The Pessimism of the Right

Labour Party

When my report on Early Years Learning recently went through the European Parliament it received 506 votes out of the 588 MEPs who were in attendance that day.  All the Tories there abstained. 

Nothing unusual there, but something that I didn’t write about at the time was Daniel Hannan’s ‘explanation of vote’.  Explanations of vote can either be submitted verbally in the chamber after the vote or in writing later.  Not everyone does them, and the people who do often reserve them for when it is particularly important that some explanation is offered for the way they voted.  I will reproduce in full what Mr. Hannan said that day, but if you would like to read it for yourself, then follow the link here:

Daniel Hannan (ECR).Madam President, last summer I had the pleasure of visiting your constituency, and one day I took my children to the beach. I remember watching my two little girls building a sand castle, oblivious to the incoming tide, so captivated were they with the shells and twigs with which they were decorating their work.

I had not the heart to point out to them that the tide was coming in, and today I felt rather the same way as I read through our voting list. We have these epochal events – this economic crisis on our border, this collapse in our share of world GDP – and here we are talking about early years learning, about our responsibilities to the International Labour Organization, and about whether Sarajevo should be a European city of culture.

Let me give you the raw and scary statistics: in 1974, the nations of Western Europe accounted for 36% of world GDP; today it is 26%; in 2020 it will be 15%. While we are worrying about early years learning, putting out all our propaganda about drawing Europe together, and producing The Raspberry Ice Cream War, and while our children are being encouraged to read the unintentionally hilarious ‘Captain Euro’, our part of the world is being overtaken by more virile countries that have learned the benefits of decentralisation and the dispersal of power.

Surely the time is coming when all our pomp of yesterday will be one with Nineveh and Tyre?

The Madam President he addressed was British Liberal-Democrat Diana Wallis who was presiding over the session that day. 

I’m beginning to worry about Mr. Hannan, I fear he may be a little melancholy.  The unbridled pessimism that he comes out with is frankly frightening.  I wrote a blog earlier this week in response to his comments on the Today programme on the sovereign debt crisis in Greece, which were in a similar vein.  If you didn’t read it, you can do so here

This pessimism is everywhere on the right.  It was discussed at length when Ed Miliband came to the European Parliament and addressed a full sitting the Socialists and Democrats group. The depressing and unavoidable fact was that most people in that room, and the S&D has at least one MEP from each member state, was from a party that was in opposition in the own country.  Indeed, the S&D is the opposition group in the European Parliament, with the centre right European People’s Party holding more seats, though not an overall majority.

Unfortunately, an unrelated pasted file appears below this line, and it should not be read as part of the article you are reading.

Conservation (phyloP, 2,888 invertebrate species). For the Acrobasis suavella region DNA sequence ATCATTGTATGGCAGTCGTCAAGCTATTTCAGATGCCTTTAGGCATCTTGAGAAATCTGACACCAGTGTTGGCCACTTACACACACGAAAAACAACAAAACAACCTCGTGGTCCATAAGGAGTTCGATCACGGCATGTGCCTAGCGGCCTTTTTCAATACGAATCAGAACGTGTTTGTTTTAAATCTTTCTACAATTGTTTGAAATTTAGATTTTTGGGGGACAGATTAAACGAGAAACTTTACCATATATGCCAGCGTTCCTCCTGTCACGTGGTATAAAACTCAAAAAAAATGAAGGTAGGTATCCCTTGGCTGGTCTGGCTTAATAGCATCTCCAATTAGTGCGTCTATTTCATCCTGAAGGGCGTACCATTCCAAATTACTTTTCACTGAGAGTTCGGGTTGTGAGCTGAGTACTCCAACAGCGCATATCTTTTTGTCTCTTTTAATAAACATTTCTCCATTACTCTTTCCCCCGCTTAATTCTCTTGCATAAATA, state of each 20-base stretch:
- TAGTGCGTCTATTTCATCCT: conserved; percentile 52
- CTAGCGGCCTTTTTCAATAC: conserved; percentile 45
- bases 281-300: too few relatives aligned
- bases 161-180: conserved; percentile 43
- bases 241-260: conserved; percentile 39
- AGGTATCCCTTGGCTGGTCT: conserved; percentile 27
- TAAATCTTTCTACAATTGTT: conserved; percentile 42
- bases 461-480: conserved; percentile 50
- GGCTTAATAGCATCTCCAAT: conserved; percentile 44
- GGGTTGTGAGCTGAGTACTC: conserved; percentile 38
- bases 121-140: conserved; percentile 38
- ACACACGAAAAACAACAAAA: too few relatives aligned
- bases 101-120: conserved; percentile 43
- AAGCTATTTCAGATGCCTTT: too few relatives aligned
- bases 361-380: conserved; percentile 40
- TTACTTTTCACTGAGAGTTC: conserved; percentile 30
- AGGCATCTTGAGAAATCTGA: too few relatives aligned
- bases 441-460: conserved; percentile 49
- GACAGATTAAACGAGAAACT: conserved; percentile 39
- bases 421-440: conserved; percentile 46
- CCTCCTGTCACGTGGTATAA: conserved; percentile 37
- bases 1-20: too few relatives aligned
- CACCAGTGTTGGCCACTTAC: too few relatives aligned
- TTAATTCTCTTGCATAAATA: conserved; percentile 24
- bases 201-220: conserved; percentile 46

As Ed said during his visit, Labour’s message and beliefs could not be more important than right now.  Across Europe there is a feeling of doom and pessimism from the centre right parties that hold government across most of the EU member states. They speak of the necessity of far-reaching cuts affecting the services that make a difference to people’s lives.  This is all being portrayed as the inevitable result of the financial crisis.  But people are beginning to feel that the cure is worse than the disease.

Mr. Hannan’s response to my report, which was simply making a number of practical suggestions how children can be given the best possible start in life, was to evoke images of his children’s sand castle being washed out to sea and the ancient cities of Nineveh and Tyre.  Perhaps he was a romantic poet in a past life.  The fact is though that you can’t get out of the crisis  if we don’t invest in things like our children’s future.  Mr. Hannan and his ilk want you to believe that the ‘tide is coming in’.  They want you to believe this because it serves their ideological interests.  If we look back to the 20th century we find moments of absolute desperation, such as the Great Depression, or the aftermath of the Second World War when leftist governments helped rebuild their countries economies and societies with policies like the New Deal or creating the NHS.

Personally I’m tired of the pessimism of the right.  I believe that Ed Miliband, the Labour party, and the rest of our colleagues in the S&D can show that there is another way.

Labour List Blog Post on Early Years Learning

Labour Party

Today I have written this piece for Labour List on my report on early years learning. You can read about the long term benefits of the Labour Party’s investment into early years learning and why it’s fundamental to keep this investment going.

Meeting with BECTU and the Federation of Entertainment Unions European Working Group

Labour Party

This is an edited version of the report I presented to BECTU and the Federation of Entertainment Unions European Working Group this week.  I have taken out elements that have been covered in the blog recently, such as a section on International Women’s Day, but thought that people interested in the Cultural and Creative Industries may be interested to read it.  Here it is:

The Culture and Education Committee in 2011

One of the big issues that we have been looking at in the first two months of 2011 is the new communication on sport. Since the Lisbon Treaty the EU has new competences in regard to sport and this communication is the beginning of a new European sport policy. It deals with, amongst other things, laws regarding player transfers. Unfortunately, due to the financial crisis, there wasn’t room in the budget for sport to get any money. The EU could be such a positive influence in terms of funding for grassroots sports initiatives but we will have wait until 2013 before we get a budget. Towards the end of last year we had a representation from Wim Wenders and a number of other people involved in cinema. There was a very interesting discussion on the importance of cinema in European culture and there was much discussion of how it should be taught in schools.